This morning, I found comfort and strength in some very familiar words from the Apostle Paul:
Not that I have already attained, or am already perfected: but I press on, that I may lay hold of that for which Christ Jesus has also laid hold of me. Brethren, I do not count myself to have apprehended; but one thing I do, forgetting those things which are behind and reaching forward to those things which are ahead, I press toward the goal for the prize of the upward call of God in Christ Jesus.
As an undergrad, these verses often came to mind at the end of the semester when I was exhausted and wondering where I was going to find the time and energy to finish up those last projects. The goal of my calling always seemed to be the end of the semester.
Now, several years later, it’s interesting to see how my perspective has changed. Yes, in some ways, this does still apply to the academic semester. Today, in fact, was the last day of final exams at NGU. I submitted my final grades this mornings, many of my students and friends have left campus, and I don’t have to worry about teaching for several more months. I’m also finishing up my term project for grad school. Pressing on towards the end of that semester.
But the past few days…well, actually, the past few months, I suppose, although everything seems to have culminated in an overwhelming last few days…I’ve been considering the tension in my life between my own desires and God’s calling. This consideration and recognition of the tension, I’m sure, began around the time I felt the call to go to Haiti and began to consider the role that missions is going to play in my life. That tension intensified when my trip to Haiti was postponed. And in the past few weeks, when I’ve thought about what it might look like to leave Greenville and move elsewhere to pursue a Ph.D., when I’ve seen those I love also wrestle with how to follow the very difficult calling of God on their lives, I’ve begun to feel overwhelmed by that tension between earthly desire and divine calling.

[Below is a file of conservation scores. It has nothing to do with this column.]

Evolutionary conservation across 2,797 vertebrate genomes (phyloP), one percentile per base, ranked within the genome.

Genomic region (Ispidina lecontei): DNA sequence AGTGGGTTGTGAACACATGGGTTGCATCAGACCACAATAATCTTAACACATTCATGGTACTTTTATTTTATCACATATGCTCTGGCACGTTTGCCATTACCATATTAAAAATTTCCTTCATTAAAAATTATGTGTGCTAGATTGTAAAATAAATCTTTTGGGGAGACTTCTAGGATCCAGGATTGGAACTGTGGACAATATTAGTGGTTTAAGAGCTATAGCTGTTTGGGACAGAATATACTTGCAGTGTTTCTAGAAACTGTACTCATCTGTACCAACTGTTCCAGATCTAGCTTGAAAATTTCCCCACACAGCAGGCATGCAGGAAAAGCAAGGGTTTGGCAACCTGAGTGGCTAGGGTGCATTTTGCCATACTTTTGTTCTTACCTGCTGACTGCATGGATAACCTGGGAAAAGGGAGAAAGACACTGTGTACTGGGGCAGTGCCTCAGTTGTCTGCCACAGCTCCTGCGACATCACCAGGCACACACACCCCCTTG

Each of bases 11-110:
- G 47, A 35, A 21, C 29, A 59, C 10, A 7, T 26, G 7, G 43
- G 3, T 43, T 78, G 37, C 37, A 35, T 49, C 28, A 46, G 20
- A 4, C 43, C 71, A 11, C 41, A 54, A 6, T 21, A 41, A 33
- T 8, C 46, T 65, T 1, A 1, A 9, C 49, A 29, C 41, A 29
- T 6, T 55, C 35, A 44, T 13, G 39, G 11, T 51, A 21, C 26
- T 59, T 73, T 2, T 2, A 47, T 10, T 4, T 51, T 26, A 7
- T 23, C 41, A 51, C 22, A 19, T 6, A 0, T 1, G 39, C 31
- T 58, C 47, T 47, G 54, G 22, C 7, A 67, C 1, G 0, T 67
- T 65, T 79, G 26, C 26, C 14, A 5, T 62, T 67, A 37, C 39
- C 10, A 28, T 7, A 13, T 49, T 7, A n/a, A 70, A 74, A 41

Here’s an example: our culture is obsessed with fairy tales. I’ve struggled for years to try to understand this obsession. I was reminded in a huge way early on Friday morning when I stupidly checked Facebook before leaving for work. All of those people awake at 5 a.m., posting ridiculous status updates? They were watching the royal wedding. They watched a girl become a princess after she walked down the aisle in a long white dress and got to kiss the prince.
I’ll admit. The obsession with fairy tales fascinates me because I want it, too. I want to be cherished and desired and adored. But I also recognize that I am imperfect, living in a vastly imperfect world populated by more imperfect people. I cannot have the fairy tale. The fairy tale doesn’t exist, and besides, I want to love a guy with flaws who can also love me in spite of my own flaws.
I also recognize that this desire is not going to come to fruition now. A relationship may not happen any time soon. It may never happen. I also recognize that, if this is the case, it’s because God’s calling is greater than anything I could imagine. Sure, I could get married to a great guy, we could have a family, and I could continue teaching. Maybe that will be my calling eventually. But right now, I have the sense that something bigger is going on. Maybe my trip to Haiti, which should finally happen in December, will be a step in revealing my calling. Maybe moving to another state (such as Texas) to enter a Ph.D. program (like maybe at Baylor) will also be another step in determining where I’m going and what God has planned for my life. Maybe the calling isn’t familiar and safe. Maybe it’s dangerous and challenging and scary and wonderful.
And the kicker–the idea that I’ve been considering more and more lately. Maybe the desires that I have right now–the things I so desperately want–aren’t part of my calling. Maybe the people I love so desperately right now are called in completely different directions, and they are only meant to be part of my life for a season. Maybe in running the race set before me, I have to sacrifice my own selfish desires for something greater than myself–for the glory of God and the spreading of His Kingdom. Maybe I fight against the flesh and fight for the Spirit, a fight that is so difficult when I’m tired and discouraged. A fight that becomes easier when those people I love who are also running their own races are also fighting, too.
All this to say: some days are difficult when I realize that some of my dreams (like a relationship) need to be sacrificed for others (finishing my degree and devoting as much time and energy to my students as I can). But God’s story is bigger than the end of a semester. It’s bigger than a stressful day. It’s way bigger than any fairy tale man could imagine.
Fight the good fight, friends. Fight with and for the God who is never going to let us go.